Africa Should Empower Women To Address Food Security, Say Experts

Nairobi Kenya: Star News
Africa Should Empower Women To Address Food Security

December 7, 2015

Food insecurity is a major problem that is experienced in the developing nations particularly in sub-Saharan Africa.

It is expected the population will continue to rise through the next decades. This means more food is required to meet the needs of the increasing population.

Ensuring sustainable food security calls for the adoption of a different approach. There is a need to address gender inequalities.

A 2011 report by Food and Agriculture Organisation (FAO) on the condition of agriculture and food indicated that one of the reasons the agriculture sector was below par in its performance was gender inequalities in resources distribution.

Supporting women with the necessary resources and opportunities to increase their productivity will ensure increased agricultural output and food security; fewer people will die of hunger. It will broaden the social and economic gains.

Most women are not empowered in terms of knowledge and social and economic power. Women in rural areas are more affected.

While speaking to a group of farmers in Nyando on improving livelihoods and addressing climate change, Catherine Mungai, a gender and livelihoods specialist at the Climate Change Agriculture and Food Security (CCAFS) said: “We should value the contribution of women over the years in addressing food security”.

“Women have the ability to improve the food situation of their households and that of the community if given equal chances as the men do, to access resources, information and empowered economically,” she added.

Through knowledge acquisition, women in Nyando are engaging in activities that change the status of their families concerning food availability by diversifying their options.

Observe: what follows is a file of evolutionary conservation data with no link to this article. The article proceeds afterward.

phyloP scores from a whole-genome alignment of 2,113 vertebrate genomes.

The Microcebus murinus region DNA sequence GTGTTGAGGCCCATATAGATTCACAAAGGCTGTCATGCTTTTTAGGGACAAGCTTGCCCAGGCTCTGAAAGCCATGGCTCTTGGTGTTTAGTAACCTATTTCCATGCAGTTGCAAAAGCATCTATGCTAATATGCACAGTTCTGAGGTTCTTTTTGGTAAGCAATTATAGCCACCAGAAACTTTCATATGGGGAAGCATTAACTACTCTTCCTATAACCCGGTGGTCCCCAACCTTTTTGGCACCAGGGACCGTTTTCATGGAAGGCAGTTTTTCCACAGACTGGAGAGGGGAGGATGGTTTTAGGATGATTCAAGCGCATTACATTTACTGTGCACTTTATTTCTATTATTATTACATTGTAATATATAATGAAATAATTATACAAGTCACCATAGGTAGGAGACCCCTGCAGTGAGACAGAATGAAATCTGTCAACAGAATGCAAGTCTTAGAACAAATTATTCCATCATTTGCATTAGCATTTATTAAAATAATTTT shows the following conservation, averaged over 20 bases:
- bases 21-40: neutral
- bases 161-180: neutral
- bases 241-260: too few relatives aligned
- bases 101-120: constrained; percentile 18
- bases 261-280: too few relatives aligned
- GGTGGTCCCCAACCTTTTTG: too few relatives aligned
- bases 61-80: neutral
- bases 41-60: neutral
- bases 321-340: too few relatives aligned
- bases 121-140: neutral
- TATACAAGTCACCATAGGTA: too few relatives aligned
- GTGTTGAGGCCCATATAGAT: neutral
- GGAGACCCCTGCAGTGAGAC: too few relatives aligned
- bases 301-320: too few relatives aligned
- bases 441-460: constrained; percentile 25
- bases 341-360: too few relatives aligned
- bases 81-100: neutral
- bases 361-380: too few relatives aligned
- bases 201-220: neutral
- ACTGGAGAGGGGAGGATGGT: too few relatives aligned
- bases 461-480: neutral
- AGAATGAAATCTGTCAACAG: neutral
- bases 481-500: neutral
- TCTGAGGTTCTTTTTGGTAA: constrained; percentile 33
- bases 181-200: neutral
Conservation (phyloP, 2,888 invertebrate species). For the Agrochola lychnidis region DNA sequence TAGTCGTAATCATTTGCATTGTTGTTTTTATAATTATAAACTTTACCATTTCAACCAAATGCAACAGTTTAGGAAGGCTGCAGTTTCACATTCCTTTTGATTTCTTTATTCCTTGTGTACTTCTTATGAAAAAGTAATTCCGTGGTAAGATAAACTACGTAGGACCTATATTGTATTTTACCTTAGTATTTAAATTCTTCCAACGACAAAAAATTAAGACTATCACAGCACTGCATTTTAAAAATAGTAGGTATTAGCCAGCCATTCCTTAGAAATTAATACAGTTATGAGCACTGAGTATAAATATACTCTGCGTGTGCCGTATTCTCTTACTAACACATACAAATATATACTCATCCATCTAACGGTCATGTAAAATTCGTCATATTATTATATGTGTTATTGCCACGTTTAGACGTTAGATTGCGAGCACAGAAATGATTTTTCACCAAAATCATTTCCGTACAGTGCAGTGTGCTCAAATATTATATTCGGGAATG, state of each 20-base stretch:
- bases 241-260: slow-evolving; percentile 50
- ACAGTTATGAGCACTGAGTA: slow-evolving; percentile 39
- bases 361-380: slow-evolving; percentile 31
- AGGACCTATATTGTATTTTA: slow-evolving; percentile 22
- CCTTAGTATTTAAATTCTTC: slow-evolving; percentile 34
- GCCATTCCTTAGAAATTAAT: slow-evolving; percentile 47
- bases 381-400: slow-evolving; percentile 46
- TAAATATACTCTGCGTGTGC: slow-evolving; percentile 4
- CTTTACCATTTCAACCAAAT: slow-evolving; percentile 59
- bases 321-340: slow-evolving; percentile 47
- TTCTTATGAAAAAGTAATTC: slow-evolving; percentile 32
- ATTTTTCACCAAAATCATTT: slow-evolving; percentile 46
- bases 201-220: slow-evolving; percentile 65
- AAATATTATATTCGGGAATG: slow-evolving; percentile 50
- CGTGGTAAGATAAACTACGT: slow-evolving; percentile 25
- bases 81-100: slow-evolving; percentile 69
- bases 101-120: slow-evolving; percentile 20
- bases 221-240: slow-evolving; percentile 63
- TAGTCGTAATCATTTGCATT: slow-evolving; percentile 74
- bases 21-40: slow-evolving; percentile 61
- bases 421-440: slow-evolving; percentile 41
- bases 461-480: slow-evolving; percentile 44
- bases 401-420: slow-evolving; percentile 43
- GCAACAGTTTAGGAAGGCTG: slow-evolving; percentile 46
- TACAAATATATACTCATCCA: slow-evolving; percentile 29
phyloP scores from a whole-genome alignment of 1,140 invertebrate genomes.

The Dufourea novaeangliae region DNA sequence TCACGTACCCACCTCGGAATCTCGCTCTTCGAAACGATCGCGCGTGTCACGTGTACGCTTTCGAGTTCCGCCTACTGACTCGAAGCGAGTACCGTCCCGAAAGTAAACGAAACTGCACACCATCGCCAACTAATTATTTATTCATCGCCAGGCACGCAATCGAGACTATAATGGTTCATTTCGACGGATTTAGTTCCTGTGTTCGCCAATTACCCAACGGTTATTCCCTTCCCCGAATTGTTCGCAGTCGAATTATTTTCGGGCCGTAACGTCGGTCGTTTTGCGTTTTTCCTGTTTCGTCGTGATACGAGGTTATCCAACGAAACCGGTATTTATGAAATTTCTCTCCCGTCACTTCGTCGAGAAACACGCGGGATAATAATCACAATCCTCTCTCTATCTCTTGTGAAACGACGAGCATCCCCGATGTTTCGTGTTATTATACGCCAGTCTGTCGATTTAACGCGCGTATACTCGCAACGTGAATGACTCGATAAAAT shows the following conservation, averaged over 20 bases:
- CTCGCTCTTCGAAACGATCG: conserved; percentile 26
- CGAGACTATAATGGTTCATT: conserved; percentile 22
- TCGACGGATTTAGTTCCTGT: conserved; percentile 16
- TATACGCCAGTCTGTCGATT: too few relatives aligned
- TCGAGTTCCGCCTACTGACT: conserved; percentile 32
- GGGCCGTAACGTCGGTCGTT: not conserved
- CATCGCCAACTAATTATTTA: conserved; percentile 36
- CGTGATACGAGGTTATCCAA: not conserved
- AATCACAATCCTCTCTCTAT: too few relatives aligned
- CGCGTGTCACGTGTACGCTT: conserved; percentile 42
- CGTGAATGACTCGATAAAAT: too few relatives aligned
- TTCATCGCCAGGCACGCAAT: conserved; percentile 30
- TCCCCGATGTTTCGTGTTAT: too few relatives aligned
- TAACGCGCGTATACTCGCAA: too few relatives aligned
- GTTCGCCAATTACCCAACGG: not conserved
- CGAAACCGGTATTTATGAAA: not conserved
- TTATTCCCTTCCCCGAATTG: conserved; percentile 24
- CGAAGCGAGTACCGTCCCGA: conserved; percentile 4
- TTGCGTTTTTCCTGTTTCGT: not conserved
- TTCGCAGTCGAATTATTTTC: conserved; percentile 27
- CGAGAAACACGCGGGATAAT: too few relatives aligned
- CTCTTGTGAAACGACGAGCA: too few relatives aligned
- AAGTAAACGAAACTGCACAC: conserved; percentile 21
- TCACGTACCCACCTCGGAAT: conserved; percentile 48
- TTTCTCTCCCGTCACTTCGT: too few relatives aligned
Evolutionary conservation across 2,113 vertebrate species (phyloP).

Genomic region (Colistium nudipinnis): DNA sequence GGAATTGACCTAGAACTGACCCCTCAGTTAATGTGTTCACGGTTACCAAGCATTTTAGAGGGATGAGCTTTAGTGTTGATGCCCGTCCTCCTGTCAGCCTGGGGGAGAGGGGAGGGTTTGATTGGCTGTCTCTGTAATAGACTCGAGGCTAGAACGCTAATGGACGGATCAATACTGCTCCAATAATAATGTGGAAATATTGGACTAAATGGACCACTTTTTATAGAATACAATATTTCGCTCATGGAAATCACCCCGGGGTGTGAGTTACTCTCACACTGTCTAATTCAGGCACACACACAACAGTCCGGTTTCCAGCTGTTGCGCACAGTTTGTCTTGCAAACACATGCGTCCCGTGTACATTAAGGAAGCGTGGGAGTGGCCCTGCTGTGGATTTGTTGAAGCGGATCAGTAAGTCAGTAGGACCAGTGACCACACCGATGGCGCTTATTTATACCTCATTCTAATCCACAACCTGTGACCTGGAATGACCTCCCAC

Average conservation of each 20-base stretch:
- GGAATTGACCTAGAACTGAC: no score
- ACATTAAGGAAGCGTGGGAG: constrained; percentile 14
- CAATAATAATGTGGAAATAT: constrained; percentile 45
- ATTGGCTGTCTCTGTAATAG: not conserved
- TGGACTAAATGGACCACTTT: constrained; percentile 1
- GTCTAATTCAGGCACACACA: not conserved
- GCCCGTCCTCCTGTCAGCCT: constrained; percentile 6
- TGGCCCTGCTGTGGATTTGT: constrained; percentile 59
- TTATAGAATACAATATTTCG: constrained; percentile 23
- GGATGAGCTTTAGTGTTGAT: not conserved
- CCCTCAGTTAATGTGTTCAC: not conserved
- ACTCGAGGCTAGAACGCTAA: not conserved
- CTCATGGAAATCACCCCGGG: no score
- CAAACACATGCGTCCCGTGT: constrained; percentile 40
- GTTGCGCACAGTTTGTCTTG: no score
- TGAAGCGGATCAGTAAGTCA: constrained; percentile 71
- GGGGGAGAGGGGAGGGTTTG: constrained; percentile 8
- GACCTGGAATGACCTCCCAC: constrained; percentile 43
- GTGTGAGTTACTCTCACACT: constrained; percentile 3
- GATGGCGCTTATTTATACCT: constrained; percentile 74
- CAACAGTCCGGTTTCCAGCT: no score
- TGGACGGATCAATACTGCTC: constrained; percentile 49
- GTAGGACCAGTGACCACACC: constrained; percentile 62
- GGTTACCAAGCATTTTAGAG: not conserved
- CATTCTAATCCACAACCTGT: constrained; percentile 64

A majority of them are members of village savings and credit initiatives that give them the economic power to expand their activities. Through the initiatives, some of them own property such as livestock.

The area faces huge risks of climate variability, including floods and prolonged droughts. The community can no longer rely on rain-fed agriculture. Their lands cannot sustain or support crop production.

A majority of rural women have no power to make decisions about land use and land management. It is the men who have the authority to decide on when and what to be planted in the

The same men can decide to lease out the land, leaving their women with no place to cultivate for food production.

While the inequality exists, more than 30 per cent of rural households in sub-Saharan African are headed by women as compared to less than 20 per cent in the Caribbean and Asia.

The figures could go up as the number of men migrating out of the rural areas to the urban centres rises. Lack of employment and other sources of income are forcing men to abandon
their homes for towns.

Empowering women will draw us closer to achieving our 2015 sustainable development goals numbers one, five and 11.

Focusing on number one and five, which are: no poverty and gender equality, respectively, will help us arrive at number 11, which is sustainable cities and communities.

Reducing the gender gap calls for the adoption of a bottom-up approach to building the capacities of women. We need to start helping women in the grassroots understand their rights and improve their ability to change their situations.

Women possess the solutions to food insecurity. They only require a little push and support to grow past the gender inequalities.

The government and the civil societies, as well as the private sector, should come together to support women as they are significant agents of change in the society.

There is a need to train more women on agribusiness, initiate projects that empower women and address challenges of food security. Priority should be given to drought-prone areas such as northern Kenya.

Women require knowledge and skills in developing and implementing climate change adaptation and mitigation strategies as a response to food shortage.

The climate variability and climate change risks are likely to intensify as human beings go about their activities as usual and do little to address risks. This means more instances of floods and prolonged dry spells that impede food production, and
food availability will occur.

According to World Food Programme, climate shocks disproportionately impinge on the most vulnerable people at risk of hunger, particularly women and children.

Improving market functionality is also essential to deal with threats to food security. Households need to be sure of food availability in the market throughout the year. Women, being the main food stores and vendors, need to be certain of the market functionality.

Caroline Kibii is an Environmentalist